Posts Tagged ‘Stress Test’

We live in a Parallel Universe…

Monday, May 11th, 2009

The Stress Tests are over, and now it is time to get back to business…

For the “Too Big to Fail”, the world has been a place where excessive risk taking mistakes are rewarded, or at least not punished, where regulators only suggest, and where the rules are changed so no one gets hurt.

As we move past the recently released Stress Tests, let’s understand that although the world has sighed a breath of relief that the system is not going to fail, we must insist that this uncompetitive, government supported network of “Too Big to Fail” institutions must somehow be made accountable for their actions, pay a price for the intervention, and be forced to conform to a system where the rules apply to all.

There are many changes that need to occur in this post – Stress Test world… Certainly a tiered FDIC fee structure, and a tiered capital structure based on the risk taking of an institution, a closer look at the separation between banks and commercial entities, more responsibility for all phases of mortgage products, and the ability for the FDIC to regulate all institutions regardless of size.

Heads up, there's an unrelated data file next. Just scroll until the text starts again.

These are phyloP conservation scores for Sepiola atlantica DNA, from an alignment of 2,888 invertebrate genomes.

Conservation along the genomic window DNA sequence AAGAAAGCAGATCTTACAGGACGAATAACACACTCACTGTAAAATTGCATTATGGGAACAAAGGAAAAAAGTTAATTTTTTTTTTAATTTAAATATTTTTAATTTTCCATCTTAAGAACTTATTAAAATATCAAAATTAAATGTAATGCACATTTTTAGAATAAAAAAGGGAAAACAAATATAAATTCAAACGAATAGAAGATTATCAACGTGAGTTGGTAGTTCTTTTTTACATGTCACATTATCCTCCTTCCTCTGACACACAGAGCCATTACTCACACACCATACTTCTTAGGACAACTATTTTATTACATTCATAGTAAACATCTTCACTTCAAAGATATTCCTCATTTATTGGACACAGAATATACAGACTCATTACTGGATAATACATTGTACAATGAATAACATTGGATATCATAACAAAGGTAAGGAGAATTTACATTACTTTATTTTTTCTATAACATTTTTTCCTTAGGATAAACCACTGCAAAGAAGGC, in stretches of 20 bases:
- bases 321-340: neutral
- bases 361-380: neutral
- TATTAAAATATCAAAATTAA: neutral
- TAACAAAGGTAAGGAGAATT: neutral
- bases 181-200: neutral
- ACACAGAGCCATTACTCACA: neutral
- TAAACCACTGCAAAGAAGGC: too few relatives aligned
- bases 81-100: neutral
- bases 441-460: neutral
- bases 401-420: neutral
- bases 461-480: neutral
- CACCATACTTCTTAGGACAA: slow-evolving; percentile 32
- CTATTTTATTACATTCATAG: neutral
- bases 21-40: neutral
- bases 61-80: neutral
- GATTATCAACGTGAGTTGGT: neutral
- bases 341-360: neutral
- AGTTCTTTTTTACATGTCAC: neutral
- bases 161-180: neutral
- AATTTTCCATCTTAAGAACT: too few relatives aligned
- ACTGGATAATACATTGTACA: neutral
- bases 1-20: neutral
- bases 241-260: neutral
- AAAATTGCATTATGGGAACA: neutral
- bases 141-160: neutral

It is also important to understand that it is the Community Banks, who operate every day by working within the framework of the regulators that regulate them, have understood that prudent risk taking is rewarded, and excessive risk taking is punished, have not been treated fairly in these strained times. 

Community Banks have not needed a dollar of taxpayer money, have maintained proper capital ratios, and have continued to lend throughout this crises. In fact, they are the only group in the banking sector that has increased lending, and have been there to protect the “little guy” on Main Street.

Any relief given to Community Banks will certainly find its way to the communities in which they serve, and not into the excessive pay packages that have been all too common at the “Too Big to Fail.”